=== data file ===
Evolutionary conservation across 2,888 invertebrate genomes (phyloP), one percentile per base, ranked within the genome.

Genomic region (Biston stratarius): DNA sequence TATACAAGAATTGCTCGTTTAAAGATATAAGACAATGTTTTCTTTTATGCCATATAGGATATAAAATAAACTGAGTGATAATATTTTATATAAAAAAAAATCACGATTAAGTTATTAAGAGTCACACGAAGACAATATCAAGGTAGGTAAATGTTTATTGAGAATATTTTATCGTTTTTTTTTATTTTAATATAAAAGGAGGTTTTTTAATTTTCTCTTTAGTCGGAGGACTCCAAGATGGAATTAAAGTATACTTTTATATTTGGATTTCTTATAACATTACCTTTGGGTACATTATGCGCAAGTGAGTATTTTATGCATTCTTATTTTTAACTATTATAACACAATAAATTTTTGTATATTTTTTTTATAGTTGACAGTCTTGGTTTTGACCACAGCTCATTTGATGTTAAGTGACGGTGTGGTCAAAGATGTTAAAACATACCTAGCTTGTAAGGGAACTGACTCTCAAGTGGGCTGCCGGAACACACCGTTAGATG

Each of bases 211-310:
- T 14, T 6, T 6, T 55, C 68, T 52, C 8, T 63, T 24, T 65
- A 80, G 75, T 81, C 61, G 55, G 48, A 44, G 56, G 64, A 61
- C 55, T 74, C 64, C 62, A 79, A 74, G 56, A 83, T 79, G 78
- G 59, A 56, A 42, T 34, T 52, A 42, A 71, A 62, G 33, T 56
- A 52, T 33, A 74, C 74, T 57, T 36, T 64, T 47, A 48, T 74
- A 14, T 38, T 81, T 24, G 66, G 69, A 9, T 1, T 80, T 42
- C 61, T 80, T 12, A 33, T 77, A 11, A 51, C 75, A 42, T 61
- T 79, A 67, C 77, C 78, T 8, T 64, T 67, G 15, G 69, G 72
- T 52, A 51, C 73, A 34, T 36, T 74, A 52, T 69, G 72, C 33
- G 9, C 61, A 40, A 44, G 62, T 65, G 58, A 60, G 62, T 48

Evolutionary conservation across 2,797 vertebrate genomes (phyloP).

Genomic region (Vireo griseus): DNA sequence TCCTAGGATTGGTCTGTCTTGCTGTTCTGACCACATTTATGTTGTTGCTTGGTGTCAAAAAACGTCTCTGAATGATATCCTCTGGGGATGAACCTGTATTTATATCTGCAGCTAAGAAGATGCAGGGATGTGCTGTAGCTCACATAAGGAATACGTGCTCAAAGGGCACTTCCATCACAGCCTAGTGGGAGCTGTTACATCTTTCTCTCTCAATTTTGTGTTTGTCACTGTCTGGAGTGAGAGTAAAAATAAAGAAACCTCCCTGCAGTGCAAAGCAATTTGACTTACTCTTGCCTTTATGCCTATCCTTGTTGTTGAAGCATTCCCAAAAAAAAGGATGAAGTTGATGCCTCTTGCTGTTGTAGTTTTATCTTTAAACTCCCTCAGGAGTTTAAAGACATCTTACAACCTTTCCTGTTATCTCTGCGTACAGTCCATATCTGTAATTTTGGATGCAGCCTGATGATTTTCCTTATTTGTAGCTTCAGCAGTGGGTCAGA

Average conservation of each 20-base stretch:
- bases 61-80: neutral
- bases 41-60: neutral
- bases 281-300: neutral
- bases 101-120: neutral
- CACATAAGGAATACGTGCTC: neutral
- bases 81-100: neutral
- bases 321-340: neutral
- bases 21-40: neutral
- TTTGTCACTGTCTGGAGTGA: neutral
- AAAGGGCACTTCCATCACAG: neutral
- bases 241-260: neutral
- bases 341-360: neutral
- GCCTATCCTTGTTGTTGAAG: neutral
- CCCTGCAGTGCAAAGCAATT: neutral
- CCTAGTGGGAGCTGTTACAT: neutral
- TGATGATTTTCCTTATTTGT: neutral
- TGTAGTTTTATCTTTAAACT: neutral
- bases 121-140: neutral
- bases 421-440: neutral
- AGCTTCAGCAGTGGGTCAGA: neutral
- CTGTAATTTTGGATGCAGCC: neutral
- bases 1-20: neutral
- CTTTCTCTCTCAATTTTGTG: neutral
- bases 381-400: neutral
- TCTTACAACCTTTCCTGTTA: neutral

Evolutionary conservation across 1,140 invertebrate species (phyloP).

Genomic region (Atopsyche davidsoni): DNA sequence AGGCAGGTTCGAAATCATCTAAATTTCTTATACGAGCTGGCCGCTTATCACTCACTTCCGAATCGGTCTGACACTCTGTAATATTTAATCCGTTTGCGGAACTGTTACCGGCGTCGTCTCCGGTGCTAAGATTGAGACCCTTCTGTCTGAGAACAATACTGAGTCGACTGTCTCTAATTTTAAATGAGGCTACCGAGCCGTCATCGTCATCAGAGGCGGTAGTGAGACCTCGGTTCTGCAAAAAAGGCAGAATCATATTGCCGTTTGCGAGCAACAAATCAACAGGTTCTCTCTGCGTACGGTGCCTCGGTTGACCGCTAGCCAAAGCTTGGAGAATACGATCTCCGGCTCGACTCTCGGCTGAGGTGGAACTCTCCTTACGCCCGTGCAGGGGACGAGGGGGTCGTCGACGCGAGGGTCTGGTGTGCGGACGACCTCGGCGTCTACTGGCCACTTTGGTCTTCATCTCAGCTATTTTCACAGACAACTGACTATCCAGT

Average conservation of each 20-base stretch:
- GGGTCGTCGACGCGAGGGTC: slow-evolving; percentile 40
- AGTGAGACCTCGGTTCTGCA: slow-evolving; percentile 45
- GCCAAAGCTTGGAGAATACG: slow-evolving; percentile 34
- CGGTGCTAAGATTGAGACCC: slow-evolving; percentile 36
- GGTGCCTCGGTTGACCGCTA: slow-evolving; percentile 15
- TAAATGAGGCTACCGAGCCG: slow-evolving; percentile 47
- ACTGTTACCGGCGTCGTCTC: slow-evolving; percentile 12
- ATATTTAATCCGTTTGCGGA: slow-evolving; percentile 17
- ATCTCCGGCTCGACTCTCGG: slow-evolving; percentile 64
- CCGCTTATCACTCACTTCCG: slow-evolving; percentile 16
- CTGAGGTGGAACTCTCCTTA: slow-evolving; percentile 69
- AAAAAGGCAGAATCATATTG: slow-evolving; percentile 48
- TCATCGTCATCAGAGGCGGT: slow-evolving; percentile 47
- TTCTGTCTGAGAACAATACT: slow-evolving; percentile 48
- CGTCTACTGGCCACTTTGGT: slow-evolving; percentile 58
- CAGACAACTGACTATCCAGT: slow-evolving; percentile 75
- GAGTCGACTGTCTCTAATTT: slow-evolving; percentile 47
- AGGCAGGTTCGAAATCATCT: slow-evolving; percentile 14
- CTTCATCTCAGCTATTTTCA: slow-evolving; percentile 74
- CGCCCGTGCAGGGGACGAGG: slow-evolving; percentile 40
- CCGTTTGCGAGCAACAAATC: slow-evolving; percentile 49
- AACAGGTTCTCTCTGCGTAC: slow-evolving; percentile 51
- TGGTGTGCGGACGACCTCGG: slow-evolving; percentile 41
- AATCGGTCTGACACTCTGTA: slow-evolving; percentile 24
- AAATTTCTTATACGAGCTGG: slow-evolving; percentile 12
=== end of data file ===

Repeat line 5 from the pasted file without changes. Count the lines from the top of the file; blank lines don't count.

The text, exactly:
- A 80, G 75, T 81, C 61, G 55, G 48, A 44, G 56, G 64, A 61